Homeland Security

Rain of terror on India
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Issue Vol 23.3 Jul-Sep2008 | Date : 07 Jul , 2011

Pakistan has achieved considerable success in transforming the nature of Islam in J&K, from a more tolerant Sufi kind to a more Arab Sunni in character. This was necessary for sustaining militancy in the state, as also to mobilise the Kashmiri sentiment in favour of Pakistan and away from political forces supporting independence or those attached to the concept of Kashmiriyat that by claiming a distinct Kashmiri identity inherently seeks to escape from Pakistan’s enveloping embrace. The effort to change the nature of Islam in the Valley was intended also to make the resolution of the political problem of J&K still more difficult.

With these kind of external pressures at work, and the recognition that its clandestine support to terrorist elements is under international scrutiny, it has been important for Pakistan, both in Afghanistan and in India, to shift attention away from its own culpability to internal failures in these two countries. Terrorist cells had to be created and nurtured in India

Our difficulties have been compounded by Pakistan’s strategy of extending the geographical spread of the terrorist threat beyond J&K to the rest of India. With greater Indian vigilance on the LOC and strong military presence on the ground in J&K, Pakistan has found it expedient to exploit our open border with Nepal and our porous border with Bangladesh to infiltrate terrorist elements into India with the objective of stretching our resources to combat terrorism as severely as possible and destabilising our society at large from within. The ISI has tapped into anti-India sentiment in sections of the populace in Bangladesh in particular, as well as pools of radical Islam surfacing there with the general spread of Wahabist thinking in Muslim circles, to target India from various directions. No wonder in some of the latest terrorist attacks the HUJI figures prominently as a suspect.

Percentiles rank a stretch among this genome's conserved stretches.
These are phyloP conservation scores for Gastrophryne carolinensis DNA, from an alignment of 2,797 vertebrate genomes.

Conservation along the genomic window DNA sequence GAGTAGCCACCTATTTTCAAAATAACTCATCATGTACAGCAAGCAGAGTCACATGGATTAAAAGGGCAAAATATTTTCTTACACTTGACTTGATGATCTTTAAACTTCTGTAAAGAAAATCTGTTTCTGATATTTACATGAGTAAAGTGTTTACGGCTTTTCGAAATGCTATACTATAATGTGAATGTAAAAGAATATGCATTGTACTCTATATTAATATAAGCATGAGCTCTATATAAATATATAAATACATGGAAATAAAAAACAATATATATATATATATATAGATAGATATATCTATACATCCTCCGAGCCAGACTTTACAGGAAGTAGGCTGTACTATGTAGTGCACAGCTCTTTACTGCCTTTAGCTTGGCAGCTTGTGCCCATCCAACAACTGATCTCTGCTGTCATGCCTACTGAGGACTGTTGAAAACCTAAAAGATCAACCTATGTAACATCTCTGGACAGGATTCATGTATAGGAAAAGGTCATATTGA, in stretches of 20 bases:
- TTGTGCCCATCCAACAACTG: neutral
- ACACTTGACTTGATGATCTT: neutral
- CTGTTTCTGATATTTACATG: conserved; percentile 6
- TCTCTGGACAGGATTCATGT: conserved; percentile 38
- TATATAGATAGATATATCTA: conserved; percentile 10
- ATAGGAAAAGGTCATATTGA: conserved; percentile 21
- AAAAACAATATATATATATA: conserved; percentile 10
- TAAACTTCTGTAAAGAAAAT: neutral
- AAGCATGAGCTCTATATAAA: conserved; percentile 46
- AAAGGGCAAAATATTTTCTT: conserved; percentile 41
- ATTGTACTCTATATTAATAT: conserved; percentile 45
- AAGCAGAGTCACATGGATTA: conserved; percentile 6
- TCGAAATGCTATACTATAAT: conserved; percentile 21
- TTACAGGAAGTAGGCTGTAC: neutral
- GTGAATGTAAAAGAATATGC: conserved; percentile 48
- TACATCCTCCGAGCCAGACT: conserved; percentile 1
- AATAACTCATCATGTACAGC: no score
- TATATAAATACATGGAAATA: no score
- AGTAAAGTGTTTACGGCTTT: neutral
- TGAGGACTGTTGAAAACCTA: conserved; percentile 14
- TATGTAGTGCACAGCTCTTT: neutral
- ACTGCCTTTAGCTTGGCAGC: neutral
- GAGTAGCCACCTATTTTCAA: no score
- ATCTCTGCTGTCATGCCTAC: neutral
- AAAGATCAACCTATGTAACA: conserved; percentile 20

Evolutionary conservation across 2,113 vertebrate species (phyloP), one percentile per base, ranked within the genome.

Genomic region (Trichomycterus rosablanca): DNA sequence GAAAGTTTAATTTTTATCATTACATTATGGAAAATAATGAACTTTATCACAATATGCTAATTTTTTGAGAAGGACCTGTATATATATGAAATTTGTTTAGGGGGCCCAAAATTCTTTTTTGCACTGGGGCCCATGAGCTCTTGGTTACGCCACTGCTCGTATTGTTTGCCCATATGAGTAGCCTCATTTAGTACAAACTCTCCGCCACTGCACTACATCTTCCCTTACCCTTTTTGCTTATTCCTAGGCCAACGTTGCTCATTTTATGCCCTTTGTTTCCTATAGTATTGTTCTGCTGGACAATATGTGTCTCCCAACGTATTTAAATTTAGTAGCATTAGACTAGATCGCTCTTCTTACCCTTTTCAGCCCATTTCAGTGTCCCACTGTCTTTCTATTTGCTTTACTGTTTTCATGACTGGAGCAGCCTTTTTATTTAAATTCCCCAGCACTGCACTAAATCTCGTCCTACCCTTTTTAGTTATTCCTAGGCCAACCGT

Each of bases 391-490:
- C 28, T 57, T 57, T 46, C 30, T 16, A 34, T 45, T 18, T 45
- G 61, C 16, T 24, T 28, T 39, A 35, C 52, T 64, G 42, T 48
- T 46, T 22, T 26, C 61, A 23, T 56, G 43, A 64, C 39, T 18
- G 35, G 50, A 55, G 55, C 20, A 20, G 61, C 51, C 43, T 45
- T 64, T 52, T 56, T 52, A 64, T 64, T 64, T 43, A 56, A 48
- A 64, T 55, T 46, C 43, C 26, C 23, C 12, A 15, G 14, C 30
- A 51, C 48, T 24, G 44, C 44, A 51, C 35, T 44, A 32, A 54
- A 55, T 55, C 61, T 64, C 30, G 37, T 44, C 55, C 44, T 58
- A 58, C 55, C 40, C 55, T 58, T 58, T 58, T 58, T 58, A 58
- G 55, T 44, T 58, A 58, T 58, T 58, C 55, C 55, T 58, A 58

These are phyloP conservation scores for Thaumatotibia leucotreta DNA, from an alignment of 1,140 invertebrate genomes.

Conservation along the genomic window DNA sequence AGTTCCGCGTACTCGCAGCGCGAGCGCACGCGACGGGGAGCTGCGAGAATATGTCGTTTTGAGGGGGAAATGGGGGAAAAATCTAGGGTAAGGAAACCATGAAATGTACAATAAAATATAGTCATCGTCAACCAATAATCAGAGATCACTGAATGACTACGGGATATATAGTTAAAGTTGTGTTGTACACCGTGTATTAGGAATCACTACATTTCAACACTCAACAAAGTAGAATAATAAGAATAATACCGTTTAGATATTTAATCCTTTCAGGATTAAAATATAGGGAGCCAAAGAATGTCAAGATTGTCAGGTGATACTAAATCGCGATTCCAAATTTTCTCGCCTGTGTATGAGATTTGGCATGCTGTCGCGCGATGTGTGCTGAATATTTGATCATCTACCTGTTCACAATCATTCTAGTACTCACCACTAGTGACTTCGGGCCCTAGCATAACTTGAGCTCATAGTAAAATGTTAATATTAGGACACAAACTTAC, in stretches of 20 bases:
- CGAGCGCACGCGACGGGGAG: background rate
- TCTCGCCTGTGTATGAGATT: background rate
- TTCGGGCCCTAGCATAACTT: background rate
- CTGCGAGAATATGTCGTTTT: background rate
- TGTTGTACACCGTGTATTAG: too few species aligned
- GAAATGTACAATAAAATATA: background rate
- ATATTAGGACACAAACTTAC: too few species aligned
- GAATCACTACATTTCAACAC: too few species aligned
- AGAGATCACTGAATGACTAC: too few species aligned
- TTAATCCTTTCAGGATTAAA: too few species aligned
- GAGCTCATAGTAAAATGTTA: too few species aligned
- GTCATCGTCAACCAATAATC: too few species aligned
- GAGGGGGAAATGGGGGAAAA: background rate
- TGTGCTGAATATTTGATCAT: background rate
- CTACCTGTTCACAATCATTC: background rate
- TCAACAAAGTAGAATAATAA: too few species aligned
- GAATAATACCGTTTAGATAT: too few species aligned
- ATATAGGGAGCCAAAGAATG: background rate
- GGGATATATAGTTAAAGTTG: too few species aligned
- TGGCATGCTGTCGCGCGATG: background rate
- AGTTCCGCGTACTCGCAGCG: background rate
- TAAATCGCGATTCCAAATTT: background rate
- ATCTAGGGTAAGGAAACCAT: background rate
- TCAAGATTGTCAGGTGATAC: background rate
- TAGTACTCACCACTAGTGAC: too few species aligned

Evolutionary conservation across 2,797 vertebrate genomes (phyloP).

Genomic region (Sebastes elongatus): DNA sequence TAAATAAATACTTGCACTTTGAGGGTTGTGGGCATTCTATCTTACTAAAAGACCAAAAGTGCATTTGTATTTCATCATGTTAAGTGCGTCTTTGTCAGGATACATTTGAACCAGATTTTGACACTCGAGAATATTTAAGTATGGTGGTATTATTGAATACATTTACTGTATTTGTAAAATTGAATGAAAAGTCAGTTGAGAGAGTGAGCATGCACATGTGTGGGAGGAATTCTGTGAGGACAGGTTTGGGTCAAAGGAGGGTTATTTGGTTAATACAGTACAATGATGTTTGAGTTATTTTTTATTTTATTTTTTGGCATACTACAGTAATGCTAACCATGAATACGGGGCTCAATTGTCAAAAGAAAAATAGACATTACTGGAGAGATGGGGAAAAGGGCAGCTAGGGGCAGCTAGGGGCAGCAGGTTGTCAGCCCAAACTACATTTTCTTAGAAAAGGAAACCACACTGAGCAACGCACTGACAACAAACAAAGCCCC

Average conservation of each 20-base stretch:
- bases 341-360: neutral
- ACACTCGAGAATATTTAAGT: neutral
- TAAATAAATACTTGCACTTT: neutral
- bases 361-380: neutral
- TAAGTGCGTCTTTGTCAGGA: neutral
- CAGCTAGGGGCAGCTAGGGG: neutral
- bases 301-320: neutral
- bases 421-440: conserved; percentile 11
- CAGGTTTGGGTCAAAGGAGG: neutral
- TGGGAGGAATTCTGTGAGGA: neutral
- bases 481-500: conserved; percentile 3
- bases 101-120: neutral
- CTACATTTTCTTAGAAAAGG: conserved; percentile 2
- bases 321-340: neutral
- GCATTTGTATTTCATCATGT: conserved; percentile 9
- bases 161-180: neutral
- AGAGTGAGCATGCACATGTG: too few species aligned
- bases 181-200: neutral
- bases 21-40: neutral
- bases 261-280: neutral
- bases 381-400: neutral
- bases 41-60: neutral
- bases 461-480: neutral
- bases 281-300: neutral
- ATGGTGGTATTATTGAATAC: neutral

Pakistan is acknowledged both as the source of international terrorism and as an ally combating it. This was the artful way in which General Musharraf had his cake and ate it too. This apparent contradiction is explained by Pakistan’s indispensability in any US effort in stabilising Afghanistan and pursuing the al Qaida and the realisation that for obtaining the requisite degree of co-operation, threats and intimidation would work less effectively than diplomacy and persuasion. There has also been a pragmatic recognition that Pakistan’s frontier areas have been historically not fully under central control, and the extremely rugged terrain where military operations are not easy to undertake compounds the problem.

Nevertheless, US political circles and the media have been asking for greater accountability from Pakistan for its perceived double game of both conducting military operations against the religious extremists in the tribal areas and also, clandestinely, supporting these elements which inflict casualties on US and international forces in Afghanistan. The Bush Administration, while publicly lauding Pakistan’s co-operation in the fight against terrorism has been pressuring it to compose with India and control Pakistan-based terrorist activity in our country.